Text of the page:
Factors Affecting the Amount of Pressure

Factors that Influence the Amount of Pressure
Physics teaches us about many things and makes it easier to live life. Making the tools we use in everyday life refers to the laws of physics. For example, nail clippers which apply simple plane theory.

Most of us will feel bored and dizzy when studying physics. This is because there are many formulas and the complexity of how to calculate the numbers. However, basically physics will be easy to learn by understanding the basic concepts.

One of the physics sciences that is taught quite often is pressure. Types of pressure, uses of pressure, various pressure calculations, etc. So, what exactly is pressure? What does it do? What types?

To find out pressure, you can listen to the following explanation.

Definition, Formulas and Pressure Units

Pressure is the magnitude of a strong pushing force. In the Integrated Science book for SMP and MTs for Class VIII semester 2 written by Lutfi, et al, pressure is the amount of force acting on each unit surface area. Pressure can occur due to a push on an object in a perpendicular direction.

Pressure is not only related to force, but also to area, temperature and volume. The international unit of pressure is newtons per unit area (N/m 2 ). Meanwhile, the symbol P or p. Apart from that, another unit of measurement for pressure is Pascal (Pa), which is the last name of the physicist, Blaise Pascal.

So it can be said that 1 N/m 2 = 1 Pa

The pressure quantity is a derivative of the basic quantities, length and time. In addition, pressure is a vector quantity, but is expressed in numbers or values. Basically the pressure formula is as below.

P = F/A


P = pressure in pascals units

F = force in newton units

A = surface area in m2 units

Types of Pressure

Pressure has several types as follows.

1. Pressure of Solids

When a solid substance is given a pushing force from above, pressure will arise. The larger the compressive area, the smaller the pressure. Therefore, the factors that influence the amount of pressure are the pressure force and the area of the field.

The formula for solid pressure is as follows.

P = F/A


P = pressure in pascals units

F = force in newton units

A = surface area in m2 units

2. Liquid Pressure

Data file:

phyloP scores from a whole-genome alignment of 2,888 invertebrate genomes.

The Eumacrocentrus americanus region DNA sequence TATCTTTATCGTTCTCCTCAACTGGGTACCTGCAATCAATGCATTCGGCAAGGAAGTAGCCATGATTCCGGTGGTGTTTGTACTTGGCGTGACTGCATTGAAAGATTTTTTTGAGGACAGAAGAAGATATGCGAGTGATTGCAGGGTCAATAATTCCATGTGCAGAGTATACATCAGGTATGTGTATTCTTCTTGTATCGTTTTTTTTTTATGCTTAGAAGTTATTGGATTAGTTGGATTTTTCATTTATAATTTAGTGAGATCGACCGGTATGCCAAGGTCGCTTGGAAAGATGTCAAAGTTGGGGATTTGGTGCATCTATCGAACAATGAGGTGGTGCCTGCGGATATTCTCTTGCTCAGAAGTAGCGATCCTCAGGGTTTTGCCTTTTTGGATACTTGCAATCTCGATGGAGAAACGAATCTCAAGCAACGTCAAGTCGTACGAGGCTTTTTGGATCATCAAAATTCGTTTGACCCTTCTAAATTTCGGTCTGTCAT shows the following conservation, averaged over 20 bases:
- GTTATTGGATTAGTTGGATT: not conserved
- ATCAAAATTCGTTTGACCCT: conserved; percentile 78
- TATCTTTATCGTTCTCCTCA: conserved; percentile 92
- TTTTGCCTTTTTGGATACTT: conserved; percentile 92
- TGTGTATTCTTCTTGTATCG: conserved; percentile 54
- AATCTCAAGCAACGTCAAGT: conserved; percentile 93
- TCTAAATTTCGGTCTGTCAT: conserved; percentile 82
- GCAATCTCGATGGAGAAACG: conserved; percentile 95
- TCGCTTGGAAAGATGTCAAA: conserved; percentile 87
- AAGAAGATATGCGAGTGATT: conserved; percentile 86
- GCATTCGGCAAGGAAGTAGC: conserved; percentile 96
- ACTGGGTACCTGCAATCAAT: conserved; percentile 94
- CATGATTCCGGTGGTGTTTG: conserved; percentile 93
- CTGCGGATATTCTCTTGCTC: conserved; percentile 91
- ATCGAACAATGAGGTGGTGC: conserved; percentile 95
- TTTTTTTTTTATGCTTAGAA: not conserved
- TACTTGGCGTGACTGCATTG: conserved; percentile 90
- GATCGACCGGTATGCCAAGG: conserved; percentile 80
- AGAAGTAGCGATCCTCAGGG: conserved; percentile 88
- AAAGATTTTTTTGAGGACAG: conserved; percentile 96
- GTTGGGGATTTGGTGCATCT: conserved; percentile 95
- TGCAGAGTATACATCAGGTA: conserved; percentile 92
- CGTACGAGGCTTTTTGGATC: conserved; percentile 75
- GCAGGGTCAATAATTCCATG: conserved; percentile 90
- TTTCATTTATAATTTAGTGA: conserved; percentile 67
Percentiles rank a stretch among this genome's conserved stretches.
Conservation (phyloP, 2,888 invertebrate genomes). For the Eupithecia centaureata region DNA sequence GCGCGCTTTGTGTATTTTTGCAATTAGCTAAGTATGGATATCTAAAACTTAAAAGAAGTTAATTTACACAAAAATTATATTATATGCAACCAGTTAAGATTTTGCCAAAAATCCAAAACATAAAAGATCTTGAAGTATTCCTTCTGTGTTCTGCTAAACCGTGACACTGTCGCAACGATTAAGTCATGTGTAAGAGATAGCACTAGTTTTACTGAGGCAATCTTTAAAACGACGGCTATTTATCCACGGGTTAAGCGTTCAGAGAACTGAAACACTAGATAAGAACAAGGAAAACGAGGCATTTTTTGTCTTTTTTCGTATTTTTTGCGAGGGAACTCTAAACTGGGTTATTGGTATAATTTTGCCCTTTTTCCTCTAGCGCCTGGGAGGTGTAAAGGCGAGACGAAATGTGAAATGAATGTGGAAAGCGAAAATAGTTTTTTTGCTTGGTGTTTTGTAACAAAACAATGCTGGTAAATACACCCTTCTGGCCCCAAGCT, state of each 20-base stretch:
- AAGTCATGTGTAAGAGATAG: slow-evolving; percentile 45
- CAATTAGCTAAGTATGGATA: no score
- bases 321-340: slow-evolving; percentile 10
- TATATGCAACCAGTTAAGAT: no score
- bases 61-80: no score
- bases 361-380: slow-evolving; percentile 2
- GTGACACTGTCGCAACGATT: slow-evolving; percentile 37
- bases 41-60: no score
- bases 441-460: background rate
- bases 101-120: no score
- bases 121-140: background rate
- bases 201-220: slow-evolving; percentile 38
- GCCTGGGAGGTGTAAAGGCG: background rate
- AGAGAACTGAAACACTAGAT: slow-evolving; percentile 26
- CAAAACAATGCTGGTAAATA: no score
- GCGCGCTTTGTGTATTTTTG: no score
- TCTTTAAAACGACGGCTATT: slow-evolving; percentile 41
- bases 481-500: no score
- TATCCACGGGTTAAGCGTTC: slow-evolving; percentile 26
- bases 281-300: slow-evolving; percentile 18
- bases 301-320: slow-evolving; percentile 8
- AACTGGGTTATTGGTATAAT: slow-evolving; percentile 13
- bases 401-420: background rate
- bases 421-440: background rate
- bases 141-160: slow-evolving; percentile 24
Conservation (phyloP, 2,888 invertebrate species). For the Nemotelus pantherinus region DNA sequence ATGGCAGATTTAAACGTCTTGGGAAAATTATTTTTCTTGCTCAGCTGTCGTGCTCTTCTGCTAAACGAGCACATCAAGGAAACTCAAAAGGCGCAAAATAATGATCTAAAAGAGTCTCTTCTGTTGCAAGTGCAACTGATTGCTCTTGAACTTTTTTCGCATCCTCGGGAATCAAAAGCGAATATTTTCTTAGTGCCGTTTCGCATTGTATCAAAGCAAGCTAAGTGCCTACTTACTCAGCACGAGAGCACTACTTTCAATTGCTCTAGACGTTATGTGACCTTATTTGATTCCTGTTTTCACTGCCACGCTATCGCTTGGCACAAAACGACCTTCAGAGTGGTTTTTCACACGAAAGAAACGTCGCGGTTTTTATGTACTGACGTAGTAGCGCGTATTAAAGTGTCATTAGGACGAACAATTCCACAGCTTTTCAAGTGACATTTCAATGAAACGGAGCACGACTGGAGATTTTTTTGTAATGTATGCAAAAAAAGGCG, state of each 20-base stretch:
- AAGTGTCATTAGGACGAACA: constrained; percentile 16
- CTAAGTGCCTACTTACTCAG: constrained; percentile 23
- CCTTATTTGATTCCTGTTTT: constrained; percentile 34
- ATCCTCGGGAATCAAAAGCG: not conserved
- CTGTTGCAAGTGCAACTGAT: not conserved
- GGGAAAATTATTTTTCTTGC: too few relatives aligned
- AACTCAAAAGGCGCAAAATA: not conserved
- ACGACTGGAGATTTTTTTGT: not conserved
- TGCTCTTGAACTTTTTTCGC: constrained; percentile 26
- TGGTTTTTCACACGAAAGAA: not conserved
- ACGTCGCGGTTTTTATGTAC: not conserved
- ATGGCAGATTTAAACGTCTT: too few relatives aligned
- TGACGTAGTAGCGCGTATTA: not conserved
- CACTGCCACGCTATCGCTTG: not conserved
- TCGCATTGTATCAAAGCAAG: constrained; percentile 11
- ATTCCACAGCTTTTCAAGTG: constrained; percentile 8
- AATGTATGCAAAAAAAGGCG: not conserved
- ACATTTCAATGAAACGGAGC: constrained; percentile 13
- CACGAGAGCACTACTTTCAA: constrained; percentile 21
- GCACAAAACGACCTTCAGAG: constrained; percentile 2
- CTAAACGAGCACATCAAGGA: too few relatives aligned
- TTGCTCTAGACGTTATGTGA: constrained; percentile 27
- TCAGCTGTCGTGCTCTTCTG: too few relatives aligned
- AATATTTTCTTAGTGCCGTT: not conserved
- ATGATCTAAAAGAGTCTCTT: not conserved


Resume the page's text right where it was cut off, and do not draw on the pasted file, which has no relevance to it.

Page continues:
Liquid pressure is also called hydrostatic pressure. Hydro means static water or the condition of water that is still. This pressure occurs because the weight of the water makes the liquid exert pressure. The pressure of a liquid depends on the depth of the liquid in a chamber and gravity also determines the pressure of the water.

The formula for liquid pressure is as follows.

P = p x g x h

P = hydrostatic pressure (Pascal or N/m 2 )

p = density of liquid (kg/m 2 )

g = acceleration due to gravity (10 m/s 2 )

h = depth of liquid (meters), calculated from the water surface to the depth of the object.

3. Pressure of Gaseous Substances

Earth has a protective layer in the form of an atmosphere. This layer extends up to 1000 km above the earth and has a mass of 4.5 x 1018 kg. The mass of the atmosphere pressing on the surface is called atmospheric pressure. Atmospheric pressure at sea level is 76 cmHg.

Every place has different air pressure. For gas in a closed space, Boyle’s law will apply, namely the pressure and volume of the gas are constant or fixed as long as the gas temperature remains the same.

The gas formula in a closed room is as follows.

px V = constant

p1 x v1 = p2 x v2

The mixed gas formula is as follows.

(p1 x v1) – (p2 x v2) / (v1 + v2)


p1 = initial atmospheric pressure (atm)

v1 = initial volume (m 3 )

p2 = final atmospheric pressure (atm)

v2 = final volume (m 3 )

Factors that Influence the Amount of Pressure

Factors that influence the amount of pressure are compressive force and area. The following is a more detailed explanation of these two factors.

1. Compressive Force

Compressive force is a vector quantity that has a value of direction. The compressive force is applied perpendicular to the compressive plane. The amount of pressure is influenced by the compressive force. The greater the pressing force applied, the greater the pressure produced.

For example, when you try to drive a nail into a wall by hand it will never stick. This is caused by the very small compressive force produced by the hand.

Unlike a hammer, when using a hammer, the nails will stick into the wall easily. This is because the hand-driven hammer has a greater pressing force.

2. Compressive Field Area

The influence of the area of pressure can be seen from the pressure formula. Where, the compressive area (A) is the denominator. Meanwhile, the pressing force (F) is the numerator.

This means that the magnitude of the pressing force is perpendicular to the magnitude of the pressure force. So, the area of the compression area is inversely proportional to the amount of pressure. The wider a pressure area, the smaller the pressure generated.

A given compressive force can produce different effects. This depends on the pressure area. The same compressive force will exert greater pressure on a compressive area with a smaller area.

For example, using fingers and syringes. Hand needles have a larger surface area than syringe needles. When both are given the same pressing force, the resulting pressure will be different.

When a pressure force is applied to a person’s hand, the pressure exerted is small. This is due to the large surface area. Meanwhile, when a syringe is applied, a pressing force of the same magnitude is applied to someone’s hand. So, it can penetrate the person’s skin.

This can happen because the pressure area of the syringe needle is smaller than the area of pressure on the finger. All the applied pressing force will be concentrated into a very small area at the sharp tip of the needle.

The same pressing force on an area with a wider distribution on the fingers will produce smaller pressure.